The obligation to work overtime

Question: May employees be forced to work overtime? What if they refuse?

 Answer: Employees can be required to work overtime if there is an agreement to that effect. A refusal to work agreed overtime amounts to misconduct.

 Brief explanation: Section 10 of the Basic Conditions of Employment Act (“the BCEA”) states that an employer may not require or permit an employee to work overtime unless there is an agreement to work overtime. Such agreement does not have to be in writing, but in order to avoid disputes it is advisable to record such agreement in writing.

The contract of employment may contain an agreement to work overtime if the need arises. If an employee refuses to work agreed overtime, it amounts to a breach of contract and disciplinary action can be taken against the employee. If employees collectively refuse to work agreed overtime it amounts to industrial action and the relevant provisions pertaining to strike law would apply. (Note: Some Bargaining Council Agreements may contain specific provisions that regulate overtime in a particular industry or sector)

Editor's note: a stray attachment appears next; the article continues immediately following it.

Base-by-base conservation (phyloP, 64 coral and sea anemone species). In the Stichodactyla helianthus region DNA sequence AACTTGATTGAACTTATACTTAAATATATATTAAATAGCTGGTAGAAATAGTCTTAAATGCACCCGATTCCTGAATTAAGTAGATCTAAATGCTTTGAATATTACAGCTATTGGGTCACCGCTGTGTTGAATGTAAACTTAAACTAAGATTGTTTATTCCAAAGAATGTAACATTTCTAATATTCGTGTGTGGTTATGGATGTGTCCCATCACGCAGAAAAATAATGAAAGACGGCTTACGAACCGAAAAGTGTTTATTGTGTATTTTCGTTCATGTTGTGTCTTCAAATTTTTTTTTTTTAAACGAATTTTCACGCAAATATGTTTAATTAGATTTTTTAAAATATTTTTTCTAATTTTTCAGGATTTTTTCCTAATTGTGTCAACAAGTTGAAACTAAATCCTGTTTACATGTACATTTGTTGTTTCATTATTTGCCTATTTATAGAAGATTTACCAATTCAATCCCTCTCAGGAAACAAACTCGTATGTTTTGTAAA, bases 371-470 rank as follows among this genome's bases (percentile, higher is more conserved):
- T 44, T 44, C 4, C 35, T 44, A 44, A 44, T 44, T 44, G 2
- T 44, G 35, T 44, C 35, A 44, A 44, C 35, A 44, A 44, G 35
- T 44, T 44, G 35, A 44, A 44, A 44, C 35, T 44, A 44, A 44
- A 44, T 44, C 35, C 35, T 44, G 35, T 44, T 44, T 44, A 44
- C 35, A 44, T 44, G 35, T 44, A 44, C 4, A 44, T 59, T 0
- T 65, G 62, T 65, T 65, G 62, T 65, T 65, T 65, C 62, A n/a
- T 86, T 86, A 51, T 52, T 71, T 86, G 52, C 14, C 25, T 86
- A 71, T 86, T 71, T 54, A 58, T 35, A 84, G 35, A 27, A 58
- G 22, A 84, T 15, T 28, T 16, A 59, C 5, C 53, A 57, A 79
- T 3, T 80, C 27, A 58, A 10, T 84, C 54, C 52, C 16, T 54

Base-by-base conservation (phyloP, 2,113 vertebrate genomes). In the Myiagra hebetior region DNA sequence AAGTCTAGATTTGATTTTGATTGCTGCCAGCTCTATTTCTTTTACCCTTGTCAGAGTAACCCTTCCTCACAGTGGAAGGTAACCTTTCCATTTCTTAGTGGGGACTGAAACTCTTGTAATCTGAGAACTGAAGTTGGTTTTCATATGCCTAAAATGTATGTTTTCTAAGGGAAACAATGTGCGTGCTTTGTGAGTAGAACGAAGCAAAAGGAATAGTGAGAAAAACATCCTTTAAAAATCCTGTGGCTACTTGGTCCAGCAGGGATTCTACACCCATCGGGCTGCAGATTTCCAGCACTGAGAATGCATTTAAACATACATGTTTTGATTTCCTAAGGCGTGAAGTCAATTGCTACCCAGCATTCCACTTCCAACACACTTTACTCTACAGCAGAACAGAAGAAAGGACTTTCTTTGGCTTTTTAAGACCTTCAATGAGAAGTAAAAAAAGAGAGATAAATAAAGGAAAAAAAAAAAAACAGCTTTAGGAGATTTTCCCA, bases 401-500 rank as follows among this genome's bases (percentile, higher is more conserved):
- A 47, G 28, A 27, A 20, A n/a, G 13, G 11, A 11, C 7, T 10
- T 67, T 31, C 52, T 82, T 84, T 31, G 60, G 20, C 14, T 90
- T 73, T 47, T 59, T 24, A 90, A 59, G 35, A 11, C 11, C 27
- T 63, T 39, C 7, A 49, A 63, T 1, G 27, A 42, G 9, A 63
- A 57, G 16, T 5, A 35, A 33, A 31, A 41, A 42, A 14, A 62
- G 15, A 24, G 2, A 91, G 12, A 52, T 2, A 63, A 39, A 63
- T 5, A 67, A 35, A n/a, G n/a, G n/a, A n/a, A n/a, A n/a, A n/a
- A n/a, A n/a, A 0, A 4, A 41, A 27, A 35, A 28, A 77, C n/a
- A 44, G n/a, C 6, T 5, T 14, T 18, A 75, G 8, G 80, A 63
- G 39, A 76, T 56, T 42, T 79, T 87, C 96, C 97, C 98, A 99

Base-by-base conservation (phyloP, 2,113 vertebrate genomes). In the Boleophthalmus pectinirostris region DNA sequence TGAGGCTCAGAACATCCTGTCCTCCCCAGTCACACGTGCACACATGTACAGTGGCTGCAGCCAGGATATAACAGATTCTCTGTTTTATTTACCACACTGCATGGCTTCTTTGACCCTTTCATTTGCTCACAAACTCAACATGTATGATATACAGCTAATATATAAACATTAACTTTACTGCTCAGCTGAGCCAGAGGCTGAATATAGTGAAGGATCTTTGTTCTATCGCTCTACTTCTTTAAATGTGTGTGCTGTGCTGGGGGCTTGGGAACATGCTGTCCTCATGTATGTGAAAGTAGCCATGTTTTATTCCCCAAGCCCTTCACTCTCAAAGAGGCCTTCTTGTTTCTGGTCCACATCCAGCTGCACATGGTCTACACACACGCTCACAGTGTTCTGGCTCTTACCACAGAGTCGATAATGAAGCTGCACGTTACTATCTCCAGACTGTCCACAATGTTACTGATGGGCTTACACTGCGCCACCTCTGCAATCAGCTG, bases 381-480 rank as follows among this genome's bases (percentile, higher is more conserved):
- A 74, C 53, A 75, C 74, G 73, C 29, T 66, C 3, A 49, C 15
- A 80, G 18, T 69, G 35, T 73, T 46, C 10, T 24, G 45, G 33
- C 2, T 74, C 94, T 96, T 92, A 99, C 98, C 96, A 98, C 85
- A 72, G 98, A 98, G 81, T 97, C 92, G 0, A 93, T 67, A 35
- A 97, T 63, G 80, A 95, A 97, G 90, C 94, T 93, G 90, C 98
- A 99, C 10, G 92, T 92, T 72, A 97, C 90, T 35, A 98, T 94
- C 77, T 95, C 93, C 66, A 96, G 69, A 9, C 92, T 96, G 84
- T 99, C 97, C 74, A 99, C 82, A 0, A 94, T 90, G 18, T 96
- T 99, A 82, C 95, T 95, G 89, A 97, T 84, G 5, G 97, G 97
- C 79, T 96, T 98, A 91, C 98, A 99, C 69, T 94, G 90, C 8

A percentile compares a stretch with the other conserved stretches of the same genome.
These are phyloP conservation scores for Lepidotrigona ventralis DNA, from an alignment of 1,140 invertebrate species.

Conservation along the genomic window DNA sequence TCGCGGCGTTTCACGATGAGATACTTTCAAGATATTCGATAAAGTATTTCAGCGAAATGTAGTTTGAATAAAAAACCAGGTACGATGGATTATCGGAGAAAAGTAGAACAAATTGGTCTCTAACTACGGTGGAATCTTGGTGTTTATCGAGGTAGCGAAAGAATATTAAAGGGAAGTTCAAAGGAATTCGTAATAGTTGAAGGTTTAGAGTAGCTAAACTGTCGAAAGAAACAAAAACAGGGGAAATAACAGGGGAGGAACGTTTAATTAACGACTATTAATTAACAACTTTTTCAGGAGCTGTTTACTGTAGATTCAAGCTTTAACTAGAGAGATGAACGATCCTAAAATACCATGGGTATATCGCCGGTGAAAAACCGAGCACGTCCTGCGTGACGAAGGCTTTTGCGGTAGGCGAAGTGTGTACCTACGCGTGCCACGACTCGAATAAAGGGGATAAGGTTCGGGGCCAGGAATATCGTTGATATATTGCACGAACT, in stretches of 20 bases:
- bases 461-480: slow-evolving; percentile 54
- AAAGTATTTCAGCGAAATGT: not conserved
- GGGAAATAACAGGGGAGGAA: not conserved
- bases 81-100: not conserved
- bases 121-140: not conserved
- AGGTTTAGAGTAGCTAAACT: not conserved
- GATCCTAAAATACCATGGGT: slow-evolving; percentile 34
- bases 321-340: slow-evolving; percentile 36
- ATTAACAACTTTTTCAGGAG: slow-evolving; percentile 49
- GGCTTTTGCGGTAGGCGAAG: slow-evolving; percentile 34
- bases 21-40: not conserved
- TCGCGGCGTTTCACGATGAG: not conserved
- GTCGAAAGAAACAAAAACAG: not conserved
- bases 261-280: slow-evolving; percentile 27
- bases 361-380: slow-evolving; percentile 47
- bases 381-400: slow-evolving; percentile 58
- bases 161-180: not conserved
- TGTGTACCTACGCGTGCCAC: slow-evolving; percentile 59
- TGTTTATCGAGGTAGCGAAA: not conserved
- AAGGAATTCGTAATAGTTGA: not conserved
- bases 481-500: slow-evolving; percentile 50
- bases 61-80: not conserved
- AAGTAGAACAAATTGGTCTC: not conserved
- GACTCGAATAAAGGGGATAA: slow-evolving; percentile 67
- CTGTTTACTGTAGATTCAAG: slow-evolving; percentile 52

It is worth noting that section 6 of the BCEA provides that the normal requirement that overtime must be by agreement does not apply in cases where “work is required to be done without delay owing to circumstances for which the employer could not reasonably have been expected to make provision and which cannot be performed by employees during their ordinary hours of work”. If these circumstances exist and employees refuse to work overtime they may be subjected to disciplinary action.

 Article written by Jan Truter  (

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